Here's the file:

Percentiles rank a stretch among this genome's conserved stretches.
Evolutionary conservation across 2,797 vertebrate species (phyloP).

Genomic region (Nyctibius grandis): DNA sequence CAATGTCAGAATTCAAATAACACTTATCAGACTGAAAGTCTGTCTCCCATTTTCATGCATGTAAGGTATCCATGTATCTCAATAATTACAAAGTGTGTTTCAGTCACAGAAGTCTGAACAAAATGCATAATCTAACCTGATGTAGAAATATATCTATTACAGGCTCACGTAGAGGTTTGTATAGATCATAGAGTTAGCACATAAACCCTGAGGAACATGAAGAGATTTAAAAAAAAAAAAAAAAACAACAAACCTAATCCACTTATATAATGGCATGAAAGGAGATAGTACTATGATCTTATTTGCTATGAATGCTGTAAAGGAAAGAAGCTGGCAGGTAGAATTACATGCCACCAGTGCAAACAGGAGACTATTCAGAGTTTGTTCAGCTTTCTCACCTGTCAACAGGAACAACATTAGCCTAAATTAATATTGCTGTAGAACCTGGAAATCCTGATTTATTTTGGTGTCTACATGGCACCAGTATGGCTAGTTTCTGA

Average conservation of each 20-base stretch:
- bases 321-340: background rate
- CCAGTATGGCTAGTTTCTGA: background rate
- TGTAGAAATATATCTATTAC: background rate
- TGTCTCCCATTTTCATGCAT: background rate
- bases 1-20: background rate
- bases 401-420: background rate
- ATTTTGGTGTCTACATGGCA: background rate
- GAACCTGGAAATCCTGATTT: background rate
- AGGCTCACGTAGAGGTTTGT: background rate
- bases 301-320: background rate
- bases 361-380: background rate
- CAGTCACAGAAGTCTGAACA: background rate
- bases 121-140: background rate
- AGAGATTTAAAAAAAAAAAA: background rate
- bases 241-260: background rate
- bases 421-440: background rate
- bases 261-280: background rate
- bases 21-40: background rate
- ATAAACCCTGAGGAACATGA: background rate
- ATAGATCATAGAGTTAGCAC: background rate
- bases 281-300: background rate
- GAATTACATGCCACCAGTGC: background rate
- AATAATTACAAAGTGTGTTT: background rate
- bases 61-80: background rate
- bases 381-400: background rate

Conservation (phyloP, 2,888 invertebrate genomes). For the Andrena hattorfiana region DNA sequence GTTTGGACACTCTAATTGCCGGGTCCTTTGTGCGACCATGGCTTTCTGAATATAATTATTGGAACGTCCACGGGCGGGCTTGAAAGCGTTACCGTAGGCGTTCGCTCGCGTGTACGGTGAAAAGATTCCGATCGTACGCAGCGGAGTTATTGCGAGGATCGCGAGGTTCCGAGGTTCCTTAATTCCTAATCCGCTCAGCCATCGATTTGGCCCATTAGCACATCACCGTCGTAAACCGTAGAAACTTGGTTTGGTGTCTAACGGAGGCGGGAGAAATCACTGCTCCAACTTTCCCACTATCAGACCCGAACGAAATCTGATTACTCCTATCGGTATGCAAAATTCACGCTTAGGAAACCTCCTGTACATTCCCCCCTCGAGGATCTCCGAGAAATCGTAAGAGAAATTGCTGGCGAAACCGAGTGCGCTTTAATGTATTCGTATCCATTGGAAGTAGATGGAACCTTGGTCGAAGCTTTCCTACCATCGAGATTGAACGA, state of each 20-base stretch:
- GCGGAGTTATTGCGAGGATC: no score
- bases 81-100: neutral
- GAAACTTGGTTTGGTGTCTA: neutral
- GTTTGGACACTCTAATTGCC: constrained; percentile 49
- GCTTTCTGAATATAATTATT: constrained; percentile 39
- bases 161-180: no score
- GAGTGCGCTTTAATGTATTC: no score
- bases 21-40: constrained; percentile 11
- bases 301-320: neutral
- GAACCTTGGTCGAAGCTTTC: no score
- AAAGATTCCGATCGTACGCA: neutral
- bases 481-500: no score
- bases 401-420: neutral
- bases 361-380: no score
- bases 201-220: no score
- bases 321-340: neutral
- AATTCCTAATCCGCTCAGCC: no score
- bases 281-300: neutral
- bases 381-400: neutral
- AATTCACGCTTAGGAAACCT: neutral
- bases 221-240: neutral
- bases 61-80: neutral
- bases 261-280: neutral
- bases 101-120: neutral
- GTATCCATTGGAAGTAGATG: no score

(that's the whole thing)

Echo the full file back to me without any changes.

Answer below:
Percentiles rank a stretch among this genome's conserved stretches.
Evolutionary conservation across 2,797 vertebrate species (phyloP).

Genomic region (Nyctibius grandis): DNA sequence CAATGTCAGAATTCAAATAACACTTATCAGACTGAAAGTCTGTCTCCCATTTTCATGCATGTAAGGTATCCATGTATCTCAATAATTACAAAGTGTGTTTCAGTCACAGAAGTCTGAACAAAATGCATAATCTAACCTGATGTAGAAATATATCTATTACAGGCTCACGTAGAGGTTTGTATAGATCATAGAGTTAGCACATAAACCCTGAGGAACATGAAGAGATTTAAAAAAAAAAAAAAAAACAACAAACCTAATCCACTTATATAATGGCATGAAAGGAGATAGTACTATGATCTTATTTGCTATGAATGCTGTAAAGGAAAGAAGCTGGCAGGTAGAATTACATGCCACCAGTGCAAACAGGAGACTATTCAGAGTTTGTTCAGCTTTCTCACCTGTCAACAGGAACAACATTAGCCTAAATTAATATTGCTGTAGAACCTGGAAATCCTGATTTATTTTGGTGTCTACATGGCACCAGTATGGCTAGTTTCTGA

Average conservation of each 20-base stretch:
- bases 321-340: background rate
- CCAGTATGGCTAGTTTCTGA: background rate
- TGTAGAAATATATCTATTAC: background rate
- TGTCTCCCATTTTCATGCAT: background rate
- bases 1-20: background rate
- bases 401-420: background rate
- ATTTTGGTGTCTACATGGCA: background rate
- GAACCTGGAAATCCTGATTT: background rate
- AGGCTCACGTAGAGGTTTGT: background rate
- bases 301-320: background rate
- bases 361-380: background rate
- CAGTCACAGAAGTCTGAACA: background rate
- bases 121-140: background rate
- AGAGATTTAAAAAAAAAAAA: background rate
- bases 241-260: background rate
- bases 421-440: background rate
- bases 261-280: background rate
- bases 21-40: background rate
- ATAAACCCTGAGGAACATGA: background rate
- ATAGATCATAGAGTTAGCAC: background rate
- bases 281-300: background rate
- GAATTACATGCCACCAGTGC: background rate
- AATAATTACAAAGTGTGTTT: background rate
- bases 61-80: background rate
- bases 381-400: background rate

Conservation (phyloP, 2,888 invertebrate genomes). For the Andrena hattorfiana region DNA sequence GTTTGGACACTCTAATTGCCGGGTCCTTTGTGCGACCATGGCTTTCTGAATATAATTATTGGAACGTCCACGGGCGGGCTTGAAAGCGTTACCGTAGGCGTTCGCTCGCGTGTACGGTGAAAAGATTCCGATCGTACGCAGCGGAGTTATTGCGAGGATCGCGAGGTTCCGAGGTTCCTTAATTCCTAATCCGCTCAGCCATCGATTTGGCCCATTAGCACATCACCGTCGTAAACCGTAGAAACTTGGTTTGGTGTCTAACGGAGGCGGGAGAAATCACTGCTCCAACTTTCCCACTATCAGACCCGAACGAAATCTGATTACTCCTATCGGTATGCAAAATTCACGCTTAGGAAACCTCCTGTACATTCCCCCCTCGAGGATCTCCGAGAAATCGTAAGAGAAATTGCTGGCGAAACCGAGTGCGCTTTAATGTATTCGTATCCATTGGAAGTAGATGGAACCTTGGTCGAAGCTTTCCTACCATCGAGATTGAACGA, state of each 20-base stretch:
- GCGGAGTTATTGCGAGGATC: no score
- bases 81-100: neutral
- GAAACTTGGTTTGGTGTCTA: neutral
- GTTTGGACACTCTAATTGCC: constrained; percentile 49
- GCTTTCTGAATATAATTATT: constrained; percentile 39
- bases 161-180: no score
- GAGTGCGCTTTAATGTATTC: no score
- bases 21-40: constrained; percentile 11
- bases 301-320: neutral
- GAACCTTGGTCGAAGCTTTC: no score
- AAAGATTCCGATCGTACGCA: neutral
- bases 481-500: no score
- bases 401-420: neutral
- bases 361-380: no score
- bases 201-220: no score
- bases 321-340: neutral
- AATTCCTAATCCGCTCAGCC: no score
- bases 281-300: neutral
- bases 381-400: neutral
- AATTCACGCTTAGGAAACCT: neutral
- bases 221-240: neutral
- bases 61-80: neutral
- bases 261-280: neutral
- bases 101-120: neutral
- GTATCCATTGGAAGTAGATG: no score